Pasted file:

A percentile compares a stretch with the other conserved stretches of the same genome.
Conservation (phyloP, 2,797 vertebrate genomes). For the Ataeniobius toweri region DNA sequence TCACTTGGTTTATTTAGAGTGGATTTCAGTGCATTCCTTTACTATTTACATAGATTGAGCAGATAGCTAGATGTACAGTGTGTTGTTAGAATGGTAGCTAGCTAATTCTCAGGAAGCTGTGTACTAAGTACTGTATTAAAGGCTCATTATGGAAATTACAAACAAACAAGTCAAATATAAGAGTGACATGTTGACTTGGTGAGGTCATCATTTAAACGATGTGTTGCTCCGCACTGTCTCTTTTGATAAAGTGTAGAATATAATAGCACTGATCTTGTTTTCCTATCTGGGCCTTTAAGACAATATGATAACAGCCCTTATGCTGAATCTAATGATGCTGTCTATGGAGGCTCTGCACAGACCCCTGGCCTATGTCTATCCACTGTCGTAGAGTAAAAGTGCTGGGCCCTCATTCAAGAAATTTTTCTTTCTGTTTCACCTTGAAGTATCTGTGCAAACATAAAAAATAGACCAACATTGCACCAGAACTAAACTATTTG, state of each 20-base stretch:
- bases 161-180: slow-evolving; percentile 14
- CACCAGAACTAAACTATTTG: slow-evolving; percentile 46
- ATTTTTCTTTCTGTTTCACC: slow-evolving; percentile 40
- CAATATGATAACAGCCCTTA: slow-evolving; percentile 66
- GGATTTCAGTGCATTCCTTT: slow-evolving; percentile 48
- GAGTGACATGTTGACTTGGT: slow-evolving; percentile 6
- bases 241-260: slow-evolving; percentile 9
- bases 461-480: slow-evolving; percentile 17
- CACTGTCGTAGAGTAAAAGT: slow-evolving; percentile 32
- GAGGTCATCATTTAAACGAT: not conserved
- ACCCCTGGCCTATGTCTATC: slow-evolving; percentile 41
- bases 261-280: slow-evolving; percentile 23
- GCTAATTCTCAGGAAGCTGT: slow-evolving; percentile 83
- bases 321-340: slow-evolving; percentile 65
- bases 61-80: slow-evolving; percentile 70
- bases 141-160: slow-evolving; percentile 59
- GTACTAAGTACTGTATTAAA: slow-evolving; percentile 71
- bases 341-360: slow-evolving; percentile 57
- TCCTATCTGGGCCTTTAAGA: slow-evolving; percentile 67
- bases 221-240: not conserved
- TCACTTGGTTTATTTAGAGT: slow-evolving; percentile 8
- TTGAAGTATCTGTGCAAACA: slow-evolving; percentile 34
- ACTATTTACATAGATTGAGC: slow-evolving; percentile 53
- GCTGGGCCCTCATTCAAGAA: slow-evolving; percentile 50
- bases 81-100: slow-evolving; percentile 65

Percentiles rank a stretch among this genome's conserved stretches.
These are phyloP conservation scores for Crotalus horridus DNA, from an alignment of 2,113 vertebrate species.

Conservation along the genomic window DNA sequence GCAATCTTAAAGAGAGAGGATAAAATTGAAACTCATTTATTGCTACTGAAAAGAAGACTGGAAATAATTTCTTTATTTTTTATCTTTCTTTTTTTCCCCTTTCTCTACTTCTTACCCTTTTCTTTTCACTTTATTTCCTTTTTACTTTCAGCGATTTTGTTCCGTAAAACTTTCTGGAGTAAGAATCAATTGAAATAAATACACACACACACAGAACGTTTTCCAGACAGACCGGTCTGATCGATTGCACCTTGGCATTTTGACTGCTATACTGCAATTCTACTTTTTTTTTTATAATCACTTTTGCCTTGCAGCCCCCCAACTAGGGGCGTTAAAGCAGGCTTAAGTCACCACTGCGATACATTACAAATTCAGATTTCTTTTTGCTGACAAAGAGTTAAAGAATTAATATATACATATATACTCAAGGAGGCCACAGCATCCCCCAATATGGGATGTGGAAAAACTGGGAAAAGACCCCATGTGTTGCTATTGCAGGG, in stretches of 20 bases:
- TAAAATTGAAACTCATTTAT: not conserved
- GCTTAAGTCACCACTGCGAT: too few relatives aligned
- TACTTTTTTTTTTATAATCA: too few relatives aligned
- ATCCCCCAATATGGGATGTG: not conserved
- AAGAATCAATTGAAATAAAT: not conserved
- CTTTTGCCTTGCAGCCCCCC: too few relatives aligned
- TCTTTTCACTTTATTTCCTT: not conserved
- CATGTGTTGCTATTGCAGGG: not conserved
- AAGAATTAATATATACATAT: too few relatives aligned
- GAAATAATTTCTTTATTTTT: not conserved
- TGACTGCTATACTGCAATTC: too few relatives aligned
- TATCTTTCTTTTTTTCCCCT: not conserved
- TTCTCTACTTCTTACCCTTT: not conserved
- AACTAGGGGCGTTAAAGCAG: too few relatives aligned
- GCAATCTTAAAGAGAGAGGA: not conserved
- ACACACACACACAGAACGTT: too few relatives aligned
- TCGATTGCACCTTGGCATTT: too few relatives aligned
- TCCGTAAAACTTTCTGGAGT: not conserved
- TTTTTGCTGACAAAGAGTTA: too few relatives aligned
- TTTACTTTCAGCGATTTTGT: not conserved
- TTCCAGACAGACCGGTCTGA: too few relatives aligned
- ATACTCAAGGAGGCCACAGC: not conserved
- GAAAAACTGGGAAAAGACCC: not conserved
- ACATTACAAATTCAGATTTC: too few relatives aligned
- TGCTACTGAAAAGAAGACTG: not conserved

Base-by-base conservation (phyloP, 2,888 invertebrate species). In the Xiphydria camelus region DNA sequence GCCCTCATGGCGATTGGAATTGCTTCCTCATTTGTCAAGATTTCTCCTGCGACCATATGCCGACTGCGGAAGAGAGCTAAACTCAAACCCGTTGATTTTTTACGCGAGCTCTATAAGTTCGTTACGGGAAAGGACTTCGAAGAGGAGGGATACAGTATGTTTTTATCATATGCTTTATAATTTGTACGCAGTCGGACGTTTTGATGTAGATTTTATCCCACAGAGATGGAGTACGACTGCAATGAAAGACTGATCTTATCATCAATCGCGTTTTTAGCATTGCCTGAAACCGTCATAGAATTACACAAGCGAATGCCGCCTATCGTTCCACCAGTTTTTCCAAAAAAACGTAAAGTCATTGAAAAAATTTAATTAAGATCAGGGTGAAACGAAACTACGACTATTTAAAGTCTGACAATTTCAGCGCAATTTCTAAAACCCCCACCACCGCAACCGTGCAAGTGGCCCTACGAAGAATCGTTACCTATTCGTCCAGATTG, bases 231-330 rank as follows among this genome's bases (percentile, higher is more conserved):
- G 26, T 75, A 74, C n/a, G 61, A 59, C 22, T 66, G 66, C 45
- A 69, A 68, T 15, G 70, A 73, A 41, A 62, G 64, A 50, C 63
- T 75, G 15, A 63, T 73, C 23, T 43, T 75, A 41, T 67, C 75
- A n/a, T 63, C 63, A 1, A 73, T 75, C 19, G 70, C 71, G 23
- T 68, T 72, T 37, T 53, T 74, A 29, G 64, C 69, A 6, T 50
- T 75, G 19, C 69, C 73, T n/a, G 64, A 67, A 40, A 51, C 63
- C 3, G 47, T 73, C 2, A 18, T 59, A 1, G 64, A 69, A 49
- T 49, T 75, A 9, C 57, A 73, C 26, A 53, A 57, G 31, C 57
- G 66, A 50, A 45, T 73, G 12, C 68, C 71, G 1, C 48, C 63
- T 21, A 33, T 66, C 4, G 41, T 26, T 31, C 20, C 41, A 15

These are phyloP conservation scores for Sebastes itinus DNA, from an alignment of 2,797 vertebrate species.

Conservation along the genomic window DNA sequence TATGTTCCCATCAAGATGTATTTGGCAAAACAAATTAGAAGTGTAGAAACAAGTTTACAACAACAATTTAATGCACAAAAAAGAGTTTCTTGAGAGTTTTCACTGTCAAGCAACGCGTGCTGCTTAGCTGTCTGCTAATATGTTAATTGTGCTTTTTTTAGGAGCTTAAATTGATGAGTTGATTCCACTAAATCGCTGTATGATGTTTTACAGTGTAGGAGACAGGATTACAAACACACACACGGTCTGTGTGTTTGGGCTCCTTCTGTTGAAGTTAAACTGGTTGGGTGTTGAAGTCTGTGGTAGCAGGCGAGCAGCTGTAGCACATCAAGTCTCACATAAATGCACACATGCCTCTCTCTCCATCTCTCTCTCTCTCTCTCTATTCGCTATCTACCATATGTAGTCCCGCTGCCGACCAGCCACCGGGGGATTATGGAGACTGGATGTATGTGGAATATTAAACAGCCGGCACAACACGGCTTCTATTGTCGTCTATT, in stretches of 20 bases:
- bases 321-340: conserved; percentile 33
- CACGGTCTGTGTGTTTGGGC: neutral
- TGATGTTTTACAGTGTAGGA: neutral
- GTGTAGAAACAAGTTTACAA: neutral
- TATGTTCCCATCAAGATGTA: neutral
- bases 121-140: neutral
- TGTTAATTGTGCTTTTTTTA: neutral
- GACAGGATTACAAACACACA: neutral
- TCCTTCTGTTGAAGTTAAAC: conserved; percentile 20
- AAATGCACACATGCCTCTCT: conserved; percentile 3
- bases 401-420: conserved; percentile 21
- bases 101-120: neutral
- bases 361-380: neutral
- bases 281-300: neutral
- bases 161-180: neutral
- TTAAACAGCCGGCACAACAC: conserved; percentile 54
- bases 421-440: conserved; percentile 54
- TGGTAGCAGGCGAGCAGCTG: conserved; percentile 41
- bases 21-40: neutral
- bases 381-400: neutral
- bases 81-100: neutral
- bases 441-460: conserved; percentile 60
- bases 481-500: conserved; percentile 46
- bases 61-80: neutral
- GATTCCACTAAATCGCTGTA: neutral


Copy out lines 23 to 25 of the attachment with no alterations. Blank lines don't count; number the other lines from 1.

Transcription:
- TCACTTGGTTTATTTAGAGT: slow-evolving; percentile 8
- TTGAAGTATCTGTGCAAACA: slow-evolving; percentile 34
- ACTATTTACATAGATTGAGC: slow-evolving; percentile 53